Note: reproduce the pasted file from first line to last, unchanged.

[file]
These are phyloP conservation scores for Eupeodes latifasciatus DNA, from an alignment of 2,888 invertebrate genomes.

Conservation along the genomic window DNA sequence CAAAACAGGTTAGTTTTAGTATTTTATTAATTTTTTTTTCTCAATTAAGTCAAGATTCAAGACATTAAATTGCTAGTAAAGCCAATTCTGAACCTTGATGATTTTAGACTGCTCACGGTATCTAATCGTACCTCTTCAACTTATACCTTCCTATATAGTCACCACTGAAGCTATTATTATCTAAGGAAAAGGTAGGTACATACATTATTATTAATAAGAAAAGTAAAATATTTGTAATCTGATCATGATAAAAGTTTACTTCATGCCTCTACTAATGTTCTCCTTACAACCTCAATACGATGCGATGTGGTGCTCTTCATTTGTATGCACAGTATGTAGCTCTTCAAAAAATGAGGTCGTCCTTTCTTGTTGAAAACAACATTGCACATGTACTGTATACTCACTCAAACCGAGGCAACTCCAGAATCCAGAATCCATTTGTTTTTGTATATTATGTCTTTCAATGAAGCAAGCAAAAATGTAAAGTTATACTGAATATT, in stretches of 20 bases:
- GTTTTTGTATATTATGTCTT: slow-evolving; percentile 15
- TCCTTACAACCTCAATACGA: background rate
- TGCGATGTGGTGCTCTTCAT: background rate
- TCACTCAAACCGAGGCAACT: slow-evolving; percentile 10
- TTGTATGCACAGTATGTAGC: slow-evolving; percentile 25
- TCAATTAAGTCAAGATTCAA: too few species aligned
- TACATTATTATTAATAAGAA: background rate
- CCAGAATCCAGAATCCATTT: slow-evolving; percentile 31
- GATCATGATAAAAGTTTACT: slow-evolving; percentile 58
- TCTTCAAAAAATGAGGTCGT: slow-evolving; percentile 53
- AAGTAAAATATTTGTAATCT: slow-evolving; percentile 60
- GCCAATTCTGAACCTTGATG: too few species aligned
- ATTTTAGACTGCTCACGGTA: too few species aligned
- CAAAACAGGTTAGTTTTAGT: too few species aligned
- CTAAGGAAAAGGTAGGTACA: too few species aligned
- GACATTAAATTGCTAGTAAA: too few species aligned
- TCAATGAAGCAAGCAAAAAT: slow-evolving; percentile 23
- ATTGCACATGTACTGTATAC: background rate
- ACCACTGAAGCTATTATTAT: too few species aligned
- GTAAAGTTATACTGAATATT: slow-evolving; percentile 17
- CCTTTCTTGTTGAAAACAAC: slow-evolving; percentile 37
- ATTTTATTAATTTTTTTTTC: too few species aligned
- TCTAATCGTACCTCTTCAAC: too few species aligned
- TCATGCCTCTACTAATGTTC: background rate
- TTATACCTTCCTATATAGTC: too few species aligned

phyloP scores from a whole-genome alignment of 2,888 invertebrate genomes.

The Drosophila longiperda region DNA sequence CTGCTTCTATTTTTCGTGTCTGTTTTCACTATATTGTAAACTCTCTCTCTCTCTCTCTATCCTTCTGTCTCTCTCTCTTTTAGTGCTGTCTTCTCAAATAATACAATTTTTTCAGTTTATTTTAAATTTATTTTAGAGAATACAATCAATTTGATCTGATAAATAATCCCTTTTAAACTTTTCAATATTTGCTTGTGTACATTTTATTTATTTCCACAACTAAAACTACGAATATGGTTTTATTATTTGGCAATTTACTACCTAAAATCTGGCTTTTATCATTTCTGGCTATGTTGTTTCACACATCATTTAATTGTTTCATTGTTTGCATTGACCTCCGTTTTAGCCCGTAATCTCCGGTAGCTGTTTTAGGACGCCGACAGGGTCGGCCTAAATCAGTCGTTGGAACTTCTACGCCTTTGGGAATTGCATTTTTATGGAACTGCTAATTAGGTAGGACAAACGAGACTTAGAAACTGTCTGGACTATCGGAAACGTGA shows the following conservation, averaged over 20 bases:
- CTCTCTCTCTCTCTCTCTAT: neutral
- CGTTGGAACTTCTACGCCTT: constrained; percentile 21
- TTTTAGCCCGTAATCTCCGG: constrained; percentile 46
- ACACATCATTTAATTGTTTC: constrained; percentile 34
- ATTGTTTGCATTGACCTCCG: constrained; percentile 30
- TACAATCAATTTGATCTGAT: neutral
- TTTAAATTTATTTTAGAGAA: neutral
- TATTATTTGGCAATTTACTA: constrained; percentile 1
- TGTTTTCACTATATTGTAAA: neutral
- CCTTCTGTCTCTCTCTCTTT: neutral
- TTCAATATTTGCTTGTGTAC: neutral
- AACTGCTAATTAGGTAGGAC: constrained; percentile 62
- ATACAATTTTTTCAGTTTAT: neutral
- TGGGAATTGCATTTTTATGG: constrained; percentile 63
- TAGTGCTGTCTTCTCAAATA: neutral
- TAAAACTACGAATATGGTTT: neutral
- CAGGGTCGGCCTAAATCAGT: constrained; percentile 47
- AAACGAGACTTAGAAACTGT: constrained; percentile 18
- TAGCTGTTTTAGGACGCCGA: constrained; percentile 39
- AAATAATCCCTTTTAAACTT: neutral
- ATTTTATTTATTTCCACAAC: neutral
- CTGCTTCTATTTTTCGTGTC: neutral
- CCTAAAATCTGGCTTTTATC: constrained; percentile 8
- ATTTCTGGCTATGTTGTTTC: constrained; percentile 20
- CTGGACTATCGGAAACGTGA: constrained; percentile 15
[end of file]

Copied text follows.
These are phyloP conservation scores for Eupeodes latifasciatus DNA, from an alignment of 2,888 invertebrate genomes.

Conservation along the genomic window DNA sequence CAAAACAGGTTAGTTTTAGTATTTTATTAATTTTTTTTTCTCAATTAAGTCAAGATTCAAGACATTAAATTGCTAGTAAAGCCAATTCTGAACCTTGATGATTTTAGACTGCTCACGGTATCTAATCGTACCTCTTCAACTTATACCTTCCTATATAGTCACCACTGAAGCTATTATTATCTAAGGAAAAGGTAGGTACATACATTATTATTAATAAGAAAAGTAAAATATTTGTAATCTGATCATGATAAAAGTTTACTTCATGCCTCTACTAATGTTCTCCTTACAACCTCAATACGATGCGATGTGGTGCTCTTCATTTGTATGCACAGTATGTAGCTCTTCAAAAAATGAGGTCGTCCTTTCTTGTTGAAAACAACATTGCACATGTACTGTATACTCACTCAAACCGAGGCAACTCCAGAATCCAGAATCCATTTGTTTTTGTATATTATGTCTTTCAATGAAGCAAGCAAAAATGTAAAGTTATACTGAATATT, in stretches of 20 bases:
- GTTTTTGTATATTATGTCTT: slow-evolving; percentile 15
- TCCTTACAACCTCAATACGA: background rate
- TGCGATGTGGTGCTCTTCAT: background rate
- TCACTCAAACCGAGGCAACT: slow-evolving; percentile 10
- TTGTATGCACAGTATGTAGC: slow-evolving; percentile 25
- TCAATTAAGTCAAGATTCAA: too few species aligned
- TACATTATTATTAATAAGAA: background rate
- CCAGAATCCAGAATCCATTT: slow-evolving; percentile 31
- GATCATGATAAAAGTTTACT: slow-evolving; percentile 58
- TCTTCAAAAAATGAGGTCGT: slow-evolving; percentile 53
- AAGTAAAATATTTGTAATCT: slow-evolving; percentile 60
- GCCAATTCTGAACCTTGATG: too few species aligned
- ATTTTAGACTGCTCACGGTA: too few species aligned
- CAAAACAGGTTAGTTTTAGT: too few species aligned
- CTAAGGAAAAGGTAGGTACA: too few species aligned
- GACATTAAATTGCTAGTAAA: too few species aligned
- TCAATGAAGCAAGCAAAAAT: slow-evolving; percentile 23
- ATTGCACATGTACTGTATAC: background rate
- ACCACTGAAGCTATTATTAT: too few species aligned
- GTAAAGTTATACTGAATATT: slow-evolving; percentile 17
- CCTTTCTTGTTGAAAACAAC: slow-evolving; percentile 37
- ATTTTATTAATTTTTTTTTC: too few species aligned
- TCTAATCGTACCTCTTCAAC: too few species aligned
- TCATGCCTCTACTAATGTTC: background rate
- TTATACCTTCCTATATAGTC: too few species aligned

phyloP scores from a whole-genome alignment of 2,888 invertebrate genomes.

The Drosophila longiperda region DNA sequence CTGCTTCTATTTTTCGTGTCTGTTTTCACTATATTGTAAACTCTCTCTCTCTCTCTCTATCCTTCTGTCTCTCTCTCTTTTAGTGCTGTCTTCTCAAATAATACAATTTTTTCAGTTTATTTTAAATTTATTTTAGAGAATACAATCAATTTGATCTGATAAATAATCCCTTTTAAACTTTTCAATATTTGCTTGTGTACATTTTATTTATTTCCACAACTAAAACTACGAATATGGTTTTATTATTTGGCAATTTACTACCTAAAATCTGGCTTTTATCATTTCTGGCTATGTTGTTTCACACATCATTTAATTGTTTCATTGTTTGCATTGACCTCCGTTTTAGCCCGTAATCTCCGGTAGCTGTTTTAGGACGCCGACAGGGTCGGCCTAAATCAGTCGTTGGAACTTCTACGCCTTTGGGAATTGCATTTTTATGGAACTGCTAATTAGGTAGGACAAACGAGACTTAGAAACTGTCTGGACTATCGGAAACGTGA shows the following conservation, averaged over 20 bases:
- CTCTCTCTCTCTCTCTCTAT: neutral
- CGTTGGAACTTCTACGCCTT: constrained; percentile 21
- TTTTAGCCCGTAATCTCCGG: constrained; percentile 46
- ACACATCATTTAATTGTTTC: constrained; percentile 34
- ATTGTTTGCATTGACCTCCG: constrained; percentile 30
- TACAATCAATTTGATCTGAT: neutral
- TTTAAATTTATTTTAGAGAA: neutral
- TATTATTTGGCAATTTACTA: constrained; percentile 1
- TGTTTTCACTATATTGTAAA: neutral
- CCTTCTGTCTCTCTCTCTTT: neutral
- TTCAATATTTGCTTGTGTAC: neutral
- AACTGCTAATTAGGTAGGAC: constrained; percentile 62
- ATACAATTTTTTCAGTTTAT: neutral
- TGGGAATTGCATTTTTATGG: constrained; percentile 63
- TAGTGCTGTCTTCTCAAATA: neutral
- TAAAACTACGAATATGGTTT: neutral
- CAGGGTCGGCCTAAATCAGT: constrained; percentile 47
- AAACGAGACTTAGAAACTGT: constrained; percentile 18
- TAGCTGTTTTAGGACGCCGA: constrained; percentile 39
- AAATAATCCCTTTTAAACTT: neutral
- ATTTTATTTATTTCCACAAC: neutral
- CTGCTTCTATTTTTCGTGTC: neutral
- CCTAAAATCTGGCTTTTATC: constrained; percentile 8
- ATTTCTGGCTATGTTGTTTC: constrained; percentile 20
- CTGGACTATCGGAAACGTGA: constrained; percentile 15